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A Walt Disney HUMPHREY BEAR Cartoon.
Humphrey becomes a HOOKED BEAR by stealing as many tasty fish as possible, always trying to keep one step ahead of the Little Ranger...
This short film has some very funny moments, centered around the personalities of dimwitted Humphrey & fusspot J. Audubon Woodlore - voiced by Jim Macdonald & Bill Thompson respectively.
Walt Disney (1901-1966) was always intrigued by drawings. As a lad in Marceline, Missouri, he sketched farm animals on scraps of paper; later, as an ambulance driver in France during the First World War, he drew figures on the sides of his vehicle. Back in Kansas City, along with artist Ub Iwerks, Walt developed a primitive animation studio that provided animated commercials and tiny cartoons for the local movie theaters. Always the innovator, his ALICE IN CARTOONLAND series broke ground in placing a live figure in a cartoon universe. Business reversals sent Disney & Iwerks to Hollywood in 1923, where Walt's older brother Roy became his lifelong business manager & counselor. When a mildly successful series with Oswald The Lucky Rabbit was snatched away by the distributor, the character of Mickey Mouse sprung into Walt's imagination, ensuring Disney's immortality. The happy arrival of sound technology made Mickey's screen debut, STEAMBOAT WILLIE (1928), a tremendous audience success with its use of synchronized music. The SILLY SYMPHONIES soon appeared, and Walt's growing crew of marvelously talented animators were quickly conquering new territory with full color, illusions of depth and radical advancements in personality development, an arena in which Walt's genius was unbeatable. Mickey's feisty, naughty behavior had captured millions of fans, but he was soon to be joined by other animated companions: temperamental Donald Duck, intellectually-challenged Goofy and energetic Pluto. All this was in preparation for Walt's grandest dream - feature length animated films. Against a blizzard of doomsayers, Walt persevered and over the next decades delighted children of all ages with the adventures of Snow White, Pinocchio, Dumbo, Bambi & Peter Pan. Walt never forgot that his fortunes were all started by a mouse, or that simplicity of message and lots of hard work always pay off.
While not quite as good as Rugged Bear or In the Bag, Hooked Bear is still an excellent short that contains much fun and pleasure. The animation is nowhere near as rich or detailed as in Rugged Bear or In the Bag, while never terrible standard(credit is due for the work done on Humphrey's exaggerated facial expressions and body movements) limited budgeting- that was showing by the late 50s/early 60s- does seem evident here. That said, the music is beautiful to listen to and has much lively energy, complete with a title tune that is recognisable and easy to remember. Hooked Bear also has a charming and warmly told if slightly routine story and crisp pacing going for it, as well as that the humour is genuinely funny and endearing, the fish eggs sprouting into plants and the rainbow trout gags being the best ones. The same can also be said about the characters, Ranger Woodlore is a very amusing character and very distinctively voiced by Bill Thompson and the bears all have personalities that are interesting, even their facial expressions delight. But it is Humphrey who steals the show, a silent character who is both adorable and hilarious but sadly he's one of Disney's most unjustly underrated characters, a shame really because he is a great example of silent characters being just as effective as those who do speak. The things he does are very silly but also induce a great deal of laughs for the audience, Humphrey for all the mistakes he makes is wholly likable and really it is how he reacts to his situations and his interaction with Woodlore that makes his shorts as entertaining as they are. Overall, not Humphrey's best short but still an excellent one. 9/10 Bethany Cox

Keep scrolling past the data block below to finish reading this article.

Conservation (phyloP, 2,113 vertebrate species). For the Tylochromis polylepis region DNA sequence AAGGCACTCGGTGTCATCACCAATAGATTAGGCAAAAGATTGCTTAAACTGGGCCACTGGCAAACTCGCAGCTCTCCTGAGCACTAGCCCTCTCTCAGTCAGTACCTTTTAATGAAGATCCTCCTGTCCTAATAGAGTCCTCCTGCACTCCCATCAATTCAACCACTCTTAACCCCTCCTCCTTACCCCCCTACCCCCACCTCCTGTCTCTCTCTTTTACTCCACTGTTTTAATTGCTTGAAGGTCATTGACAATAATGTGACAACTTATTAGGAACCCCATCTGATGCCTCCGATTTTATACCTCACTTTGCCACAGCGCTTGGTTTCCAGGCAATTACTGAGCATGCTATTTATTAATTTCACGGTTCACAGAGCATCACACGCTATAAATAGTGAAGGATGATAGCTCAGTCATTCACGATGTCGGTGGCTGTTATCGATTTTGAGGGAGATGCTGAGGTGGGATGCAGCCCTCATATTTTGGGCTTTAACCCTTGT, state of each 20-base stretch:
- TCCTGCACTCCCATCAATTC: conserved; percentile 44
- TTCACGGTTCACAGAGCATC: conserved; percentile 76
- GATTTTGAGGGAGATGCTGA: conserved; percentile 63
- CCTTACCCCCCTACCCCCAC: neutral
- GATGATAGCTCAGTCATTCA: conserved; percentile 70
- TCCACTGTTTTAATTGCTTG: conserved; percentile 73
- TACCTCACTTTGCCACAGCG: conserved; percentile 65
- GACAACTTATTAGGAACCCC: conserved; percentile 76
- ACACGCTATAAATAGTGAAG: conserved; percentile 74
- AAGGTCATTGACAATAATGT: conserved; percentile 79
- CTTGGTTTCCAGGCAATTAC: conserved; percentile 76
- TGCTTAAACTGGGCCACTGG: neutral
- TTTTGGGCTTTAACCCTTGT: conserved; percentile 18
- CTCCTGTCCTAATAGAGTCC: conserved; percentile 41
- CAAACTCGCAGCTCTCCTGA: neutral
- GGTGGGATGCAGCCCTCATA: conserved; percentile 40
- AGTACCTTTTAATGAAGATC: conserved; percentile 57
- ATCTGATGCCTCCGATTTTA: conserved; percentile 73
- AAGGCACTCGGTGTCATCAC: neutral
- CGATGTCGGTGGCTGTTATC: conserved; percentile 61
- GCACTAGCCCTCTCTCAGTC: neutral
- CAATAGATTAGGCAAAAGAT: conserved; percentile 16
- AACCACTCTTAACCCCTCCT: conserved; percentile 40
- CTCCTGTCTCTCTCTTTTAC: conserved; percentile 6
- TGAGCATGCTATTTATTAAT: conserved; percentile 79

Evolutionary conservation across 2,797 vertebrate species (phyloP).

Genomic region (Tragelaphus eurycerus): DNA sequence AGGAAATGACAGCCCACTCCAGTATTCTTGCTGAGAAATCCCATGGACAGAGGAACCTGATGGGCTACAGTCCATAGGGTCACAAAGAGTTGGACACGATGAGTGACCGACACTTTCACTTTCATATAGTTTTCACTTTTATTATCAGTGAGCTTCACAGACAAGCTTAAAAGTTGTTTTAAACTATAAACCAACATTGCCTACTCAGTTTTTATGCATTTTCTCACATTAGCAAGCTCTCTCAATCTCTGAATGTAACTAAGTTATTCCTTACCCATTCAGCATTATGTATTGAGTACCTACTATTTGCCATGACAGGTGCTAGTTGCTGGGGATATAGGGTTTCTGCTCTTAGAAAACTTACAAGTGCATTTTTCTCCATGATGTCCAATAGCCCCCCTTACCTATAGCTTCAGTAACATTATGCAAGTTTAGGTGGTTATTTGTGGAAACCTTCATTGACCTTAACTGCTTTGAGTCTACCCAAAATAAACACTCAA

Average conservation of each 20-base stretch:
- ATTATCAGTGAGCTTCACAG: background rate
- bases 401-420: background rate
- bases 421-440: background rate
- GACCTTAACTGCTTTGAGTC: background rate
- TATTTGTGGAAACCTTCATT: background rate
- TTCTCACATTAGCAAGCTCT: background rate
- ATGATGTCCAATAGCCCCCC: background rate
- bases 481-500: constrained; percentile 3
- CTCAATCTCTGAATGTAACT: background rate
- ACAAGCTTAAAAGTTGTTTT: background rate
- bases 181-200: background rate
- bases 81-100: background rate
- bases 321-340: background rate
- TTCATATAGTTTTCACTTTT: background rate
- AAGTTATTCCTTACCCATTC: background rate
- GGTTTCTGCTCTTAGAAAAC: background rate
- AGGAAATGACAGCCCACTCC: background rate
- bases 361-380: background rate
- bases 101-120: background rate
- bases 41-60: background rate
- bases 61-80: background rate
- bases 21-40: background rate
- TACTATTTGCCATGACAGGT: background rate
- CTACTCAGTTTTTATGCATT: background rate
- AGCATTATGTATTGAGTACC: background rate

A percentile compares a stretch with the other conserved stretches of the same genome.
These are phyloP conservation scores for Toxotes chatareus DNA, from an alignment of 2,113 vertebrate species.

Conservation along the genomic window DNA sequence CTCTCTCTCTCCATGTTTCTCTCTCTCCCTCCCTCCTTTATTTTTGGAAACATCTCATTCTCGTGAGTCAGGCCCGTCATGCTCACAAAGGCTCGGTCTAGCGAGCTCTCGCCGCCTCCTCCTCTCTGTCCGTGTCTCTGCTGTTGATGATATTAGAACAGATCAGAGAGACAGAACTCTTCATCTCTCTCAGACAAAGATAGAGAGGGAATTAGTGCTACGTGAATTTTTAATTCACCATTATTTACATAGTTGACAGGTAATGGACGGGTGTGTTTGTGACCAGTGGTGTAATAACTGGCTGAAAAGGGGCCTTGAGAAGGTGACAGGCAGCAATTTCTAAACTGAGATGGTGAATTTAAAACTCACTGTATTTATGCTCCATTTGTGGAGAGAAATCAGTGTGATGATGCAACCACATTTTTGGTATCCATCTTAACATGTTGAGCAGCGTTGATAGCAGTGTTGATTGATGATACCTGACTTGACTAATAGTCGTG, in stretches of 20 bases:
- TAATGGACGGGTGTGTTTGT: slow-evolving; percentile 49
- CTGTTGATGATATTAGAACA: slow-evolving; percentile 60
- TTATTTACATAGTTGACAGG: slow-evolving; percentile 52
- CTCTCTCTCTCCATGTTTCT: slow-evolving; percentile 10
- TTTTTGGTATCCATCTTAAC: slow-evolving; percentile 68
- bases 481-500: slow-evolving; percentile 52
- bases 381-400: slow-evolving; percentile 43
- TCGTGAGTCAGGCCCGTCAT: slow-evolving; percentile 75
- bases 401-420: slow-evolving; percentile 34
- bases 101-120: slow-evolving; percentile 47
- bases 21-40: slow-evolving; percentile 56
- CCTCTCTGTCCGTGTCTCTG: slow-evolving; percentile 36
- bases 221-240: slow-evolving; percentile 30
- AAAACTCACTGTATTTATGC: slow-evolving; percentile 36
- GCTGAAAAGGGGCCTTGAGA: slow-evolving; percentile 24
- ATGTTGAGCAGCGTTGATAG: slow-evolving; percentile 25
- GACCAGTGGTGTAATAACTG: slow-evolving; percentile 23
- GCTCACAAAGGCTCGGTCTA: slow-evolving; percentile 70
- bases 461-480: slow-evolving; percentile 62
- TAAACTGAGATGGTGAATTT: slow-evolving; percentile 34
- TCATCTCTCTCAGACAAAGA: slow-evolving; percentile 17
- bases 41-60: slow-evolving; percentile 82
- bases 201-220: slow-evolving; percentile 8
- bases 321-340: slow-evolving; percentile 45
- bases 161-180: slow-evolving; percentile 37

In the 1950s, Disney made a half dozen Humphrey the Bear cartoons. They
are all pretty fun and have held up well over the years, though the
series never exactly caught on and Humphrey is all but forgotten today.
Like other Humphrey cartoons, it stars our beloved bear and the forest
ranger. BUT it is nothing like Yogi Bear--it's good!
In this cute installment, Humphrey is excited. After all, it's fishing season and the park's waters are being stocked with fish. However, despite his best efforts, again and again, the pesky ranger interrupts him and keeps him from enjoying a nice fish dinner.
Overall, this short works for one big reason--it's fun. Humphrey is a likable character but he is also given excellent writing and a nice little sadistic edge. While the animation is only so-so, the writing and entertainment value are excellent.
I just love this series of shorts! I have no idea why, but I think they're marvelous. Humphrey usually winds up the loser in whatever is going on and the expressions on his face are hilarious. The animation is quite good for 1950s animation and Humphrey and Ranger Woodlore are well developed as characters. Too bad these aren't in print. Well worth looking for. They run these on The Ink and Paint Club. Most recommended.
this is a great short it even had an opening theme that would be used for two cartoons,el gaucho goofy morris the midget moose and it should ring a bell to the ears of disney video collectors(like me) as that theme would late be used to open the walt disney cartoon classic videos.
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